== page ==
Artifacts and Ichnofossils EarthCache
Size:  (not chosen)
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Here, visitors will explore a rock shelter used by Lenape Indians during the Archaic Period (8,000-1,000 BC), as well as examine approximately 400 million year ago trace fossils, formed by soft-bodied wormlike marine organisms known as Zoophycos.
Location: Bevans, Sandyston Township, Sussex County.
Accessing the trail:
Parking on Thunder Mountain Road at N41 11.681 W74 51.744, near the intersection with Kuhn Road.
Do not go directly from car to cache, but advance to cache via these coordinates for safer and easier access. There is a small, low, camouflaged rock ledge.
Trailhead at N41 11.606 W74 51.689
N41 11.603 and W74 51.668
N41 11.606 and W74 51.653
N41 11.606 and W74 51.649
Arrive at EarthCache site.
Achieves of the New Jersey State Museum, (visit link)
“The Lenape-Delaware Indian Heritage; 10,000 BC to AD 2000”, Herbert C. Kraft, 2001
“Indian Habitations in Sussex County New Jersey”, Bulletin 13, NJGS, 1915
“Caves of New Jersey”, Bulletin 70, NJGS, 1976
Situated less than 400 yards from the great Indian Trail (Old Mine Road) and adjacent to a tributary of Big Flat Brook, this rock shelter was repeatedly used for short stays over long spans of time, as is evident by the several fireplaces found on site, as well as over the 1,000 artifacts recovered from two archeological digs.
There are other traces at this location of a much older habitation, one that goes back approximately 400 million years. This can be discovered by the study of trace fossils in the rocks creating this shelter. Trace fossils or ichnofossils are not the actual organism but a recording of their biological activity.
The ichnofossil found here is called Zoophycos, believed to have been made by soft-bodied wormlike organism living in marine waters. Zoophycos is the remnants of a “mining operation” that represents the work of this sediment feeder. The trace initiates with an opening at the sea floor that marks a central vertical shaft that connects down to a helical shaped network of burrow traces. When seen in cross section these burrow traces may resemble a herring bone due to the compression from the accumulated weight of subsequently deposited sediment. It is believed that an individual organism did not spend its entire life in a single Zoophycos trace but was responsible for several burrow complexes. These traces correlate to continental shelf water depths during the Devonian Esopus Formation while more recent examples suggest that the critters have migrated down to deeper water depths of the continental slope and deep sea.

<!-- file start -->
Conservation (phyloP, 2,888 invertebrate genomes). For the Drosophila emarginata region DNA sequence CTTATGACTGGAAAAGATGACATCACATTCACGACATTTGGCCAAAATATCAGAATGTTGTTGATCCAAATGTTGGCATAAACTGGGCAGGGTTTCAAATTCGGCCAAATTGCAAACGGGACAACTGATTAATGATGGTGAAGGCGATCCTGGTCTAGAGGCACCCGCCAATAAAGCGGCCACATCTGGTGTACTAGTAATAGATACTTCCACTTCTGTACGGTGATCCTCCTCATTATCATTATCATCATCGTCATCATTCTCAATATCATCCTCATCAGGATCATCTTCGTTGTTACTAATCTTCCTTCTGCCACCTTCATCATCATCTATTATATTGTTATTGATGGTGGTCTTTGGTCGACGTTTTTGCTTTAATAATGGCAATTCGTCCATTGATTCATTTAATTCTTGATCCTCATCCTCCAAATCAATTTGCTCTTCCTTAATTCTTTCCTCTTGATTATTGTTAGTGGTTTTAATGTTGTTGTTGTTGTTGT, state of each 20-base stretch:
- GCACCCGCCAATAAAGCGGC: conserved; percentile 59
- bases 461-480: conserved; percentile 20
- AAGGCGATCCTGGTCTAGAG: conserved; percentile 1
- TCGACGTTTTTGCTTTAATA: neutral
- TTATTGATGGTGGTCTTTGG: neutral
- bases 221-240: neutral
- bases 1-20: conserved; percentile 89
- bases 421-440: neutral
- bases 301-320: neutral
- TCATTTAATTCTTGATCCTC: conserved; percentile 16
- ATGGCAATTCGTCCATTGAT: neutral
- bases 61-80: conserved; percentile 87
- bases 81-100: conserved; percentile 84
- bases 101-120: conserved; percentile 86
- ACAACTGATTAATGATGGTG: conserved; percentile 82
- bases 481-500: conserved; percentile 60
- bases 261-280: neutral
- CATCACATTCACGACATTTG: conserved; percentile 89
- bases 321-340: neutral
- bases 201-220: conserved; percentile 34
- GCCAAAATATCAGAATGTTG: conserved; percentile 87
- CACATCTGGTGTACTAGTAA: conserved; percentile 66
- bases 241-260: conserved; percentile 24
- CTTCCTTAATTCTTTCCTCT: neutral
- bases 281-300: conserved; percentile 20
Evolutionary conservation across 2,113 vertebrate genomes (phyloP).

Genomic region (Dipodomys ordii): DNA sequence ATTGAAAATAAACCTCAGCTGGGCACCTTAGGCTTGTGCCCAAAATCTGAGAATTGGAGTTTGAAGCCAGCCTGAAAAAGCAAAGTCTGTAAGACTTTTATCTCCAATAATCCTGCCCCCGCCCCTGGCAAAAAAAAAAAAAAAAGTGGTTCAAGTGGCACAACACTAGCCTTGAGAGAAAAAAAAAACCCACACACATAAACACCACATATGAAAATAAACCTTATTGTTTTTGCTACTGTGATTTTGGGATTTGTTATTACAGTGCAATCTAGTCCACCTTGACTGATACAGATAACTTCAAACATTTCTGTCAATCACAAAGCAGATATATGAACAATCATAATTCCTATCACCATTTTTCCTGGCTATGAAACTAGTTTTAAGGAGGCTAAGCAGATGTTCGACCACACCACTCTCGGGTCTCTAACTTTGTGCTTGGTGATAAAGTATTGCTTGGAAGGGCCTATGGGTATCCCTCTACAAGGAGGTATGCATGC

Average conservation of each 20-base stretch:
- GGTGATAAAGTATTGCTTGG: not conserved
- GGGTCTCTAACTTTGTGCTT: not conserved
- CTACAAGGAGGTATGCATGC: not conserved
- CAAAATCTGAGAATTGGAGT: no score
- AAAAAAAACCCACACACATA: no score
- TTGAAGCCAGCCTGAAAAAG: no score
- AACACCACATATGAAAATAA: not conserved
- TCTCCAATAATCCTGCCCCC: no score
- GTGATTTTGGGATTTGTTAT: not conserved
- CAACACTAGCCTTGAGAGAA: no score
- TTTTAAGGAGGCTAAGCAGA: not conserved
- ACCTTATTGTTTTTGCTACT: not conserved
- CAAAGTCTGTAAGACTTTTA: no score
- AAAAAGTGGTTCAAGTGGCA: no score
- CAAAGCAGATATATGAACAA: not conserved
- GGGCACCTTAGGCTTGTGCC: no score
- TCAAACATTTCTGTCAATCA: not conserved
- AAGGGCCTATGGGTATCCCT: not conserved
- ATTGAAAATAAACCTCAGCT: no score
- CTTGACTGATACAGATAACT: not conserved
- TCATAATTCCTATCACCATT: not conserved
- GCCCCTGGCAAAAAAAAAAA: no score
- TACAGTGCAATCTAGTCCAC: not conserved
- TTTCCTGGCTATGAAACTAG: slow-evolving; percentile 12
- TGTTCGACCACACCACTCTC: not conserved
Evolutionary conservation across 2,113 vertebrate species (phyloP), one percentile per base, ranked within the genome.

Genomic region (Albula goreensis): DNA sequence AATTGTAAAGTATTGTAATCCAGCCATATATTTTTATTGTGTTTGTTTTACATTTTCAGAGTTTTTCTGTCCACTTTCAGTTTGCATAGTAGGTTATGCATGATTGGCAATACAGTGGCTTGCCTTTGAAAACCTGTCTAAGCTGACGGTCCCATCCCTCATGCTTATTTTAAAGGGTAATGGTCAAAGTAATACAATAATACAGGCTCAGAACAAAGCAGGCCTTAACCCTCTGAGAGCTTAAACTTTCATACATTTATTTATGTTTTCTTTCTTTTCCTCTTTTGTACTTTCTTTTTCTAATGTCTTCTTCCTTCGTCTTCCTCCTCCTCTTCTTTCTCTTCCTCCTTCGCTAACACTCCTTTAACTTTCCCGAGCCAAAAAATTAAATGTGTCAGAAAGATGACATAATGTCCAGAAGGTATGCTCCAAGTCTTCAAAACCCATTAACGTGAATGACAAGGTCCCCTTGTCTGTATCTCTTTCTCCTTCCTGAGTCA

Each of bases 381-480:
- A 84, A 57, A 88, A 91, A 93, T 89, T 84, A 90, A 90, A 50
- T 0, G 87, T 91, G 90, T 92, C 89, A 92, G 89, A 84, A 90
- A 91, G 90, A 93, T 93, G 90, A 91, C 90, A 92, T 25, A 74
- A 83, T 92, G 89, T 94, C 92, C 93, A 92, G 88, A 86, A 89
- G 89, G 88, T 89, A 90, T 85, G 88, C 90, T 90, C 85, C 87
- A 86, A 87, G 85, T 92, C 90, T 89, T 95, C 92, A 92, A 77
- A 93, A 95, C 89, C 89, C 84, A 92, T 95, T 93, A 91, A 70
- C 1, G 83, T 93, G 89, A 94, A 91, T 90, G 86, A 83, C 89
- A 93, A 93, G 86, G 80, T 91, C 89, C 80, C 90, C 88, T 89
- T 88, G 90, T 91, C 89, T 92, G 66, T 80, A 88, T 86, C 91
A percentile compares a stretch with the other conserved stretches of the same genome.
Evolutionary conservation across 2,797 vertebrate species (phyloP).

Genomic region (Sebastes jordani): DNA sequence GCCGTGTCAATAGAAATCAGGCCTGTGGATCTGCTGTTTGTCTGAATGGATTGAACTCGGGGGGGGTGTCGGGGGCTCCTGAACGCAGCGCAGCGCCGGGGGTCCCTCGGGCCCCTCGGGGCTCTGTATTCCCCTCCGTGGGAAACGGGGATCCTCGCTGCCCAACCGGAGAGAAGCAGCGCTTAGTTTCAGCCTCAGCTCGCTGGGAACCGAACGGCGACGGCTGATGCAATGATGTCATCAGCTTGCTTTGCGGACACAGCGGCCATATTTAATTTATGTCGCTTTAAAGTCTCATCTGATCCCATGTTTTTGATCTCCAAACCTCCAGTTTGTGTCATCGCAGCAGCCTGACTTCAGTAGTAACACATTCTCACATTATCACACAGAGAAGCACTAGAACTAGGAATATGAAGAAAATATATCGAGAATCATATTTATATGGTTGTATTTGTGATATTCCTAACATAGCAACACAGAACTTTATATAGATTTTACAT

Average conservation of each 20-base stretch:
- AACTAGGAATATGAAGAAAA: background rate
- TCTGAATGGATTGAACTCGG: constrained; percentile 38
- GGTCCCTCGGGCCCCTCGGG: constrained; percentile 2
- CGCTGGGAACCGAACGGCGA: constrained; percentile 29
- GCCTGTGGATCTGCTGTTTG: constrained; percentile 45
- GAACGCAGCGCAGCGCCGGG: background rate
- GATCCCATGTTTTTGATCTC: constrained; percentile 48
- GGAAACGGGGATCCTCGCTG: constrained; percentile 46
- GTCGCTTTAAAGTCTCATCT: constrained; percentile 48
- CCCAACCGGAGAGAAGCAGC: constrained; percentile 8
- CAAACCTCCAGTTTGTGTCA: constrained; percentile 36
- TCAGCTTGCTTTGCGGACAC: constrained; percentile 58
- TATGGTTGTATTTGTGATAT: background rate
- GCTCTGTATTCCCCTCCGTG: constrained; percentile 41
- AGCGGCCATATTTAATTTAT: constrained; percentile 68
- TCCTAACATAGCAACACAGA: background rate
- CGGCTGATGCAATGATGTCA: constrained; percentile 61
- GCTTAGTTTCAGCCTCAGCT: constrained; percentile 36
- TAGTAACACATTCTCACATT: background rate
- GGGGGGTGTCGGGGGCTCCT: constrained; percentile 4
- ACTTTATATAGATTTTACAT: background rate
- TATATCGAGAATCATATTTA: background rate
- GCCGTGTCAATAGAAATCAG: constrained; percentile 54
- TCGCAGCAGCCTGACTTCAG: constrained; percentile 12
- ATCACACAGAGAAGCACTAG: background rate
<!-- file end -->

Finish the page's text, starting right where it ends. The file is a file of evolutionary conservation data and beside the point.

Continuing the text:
To Log this Earthcache:
In order to log this cache, submit a photo from the center section looking into the northern section of the rockshelter. Let us know how many were in your party.
Additionally, please answer this question: are there any inchnofossils on the roof of the rockshelter?
The rock shelter has an overhanging roof projecting up to 20 feet outward, parts of which have become dislodged from the ledge. The rock shelter can be divided into three parts; to the south lies an overhanging rock projecting 8 feet outward, about 10-14 feet above the floor; another overhanging rock projecting 6 feet outward and forming a slightly lower 8 foot high roof forms the central section. A higher degree of enclosure is afforded here due to the two detached blocks, holding up the roof and forming an eastern wall. Finally, the northern section offers the most protection forming a cave-like compartment 16 feet long, 5 feet wide and 6 feet high. All three parts comprise a total 62 ft length and lie in an approximately straight line at the foot of a low cliff.How did the overhang form in the first place? Smaller openings along the rock face both north and south appear associated with an individual joint surface. Joints represent planar fractures in the rock across which there has been no movement. Just to the north is a narrow cave that appears to have formed along a joint. The cave passage has straight vertical walls that represent both sides of a single joint. At its southern end, the tight original joint can be seen. Both sides of the joint separated by as much as 1 meter as witnessed by the current misalignment with the closed joint at the south end of the cave. Movement of one block is geologically recent and could be related to the end of the latest regional glaciation 20,000 years ago.These rocks are part of the early Devonian Esopus Formation of approximately 400 million years ago which continues from upper New York State through New Jersey and across central Pennsylvania. The Esopus consists of siltstone to fine sandstone with minor clay content deposited in a marine basin. This basin resided adjacent to the Acadian Mountains that developed east to northeast of here.
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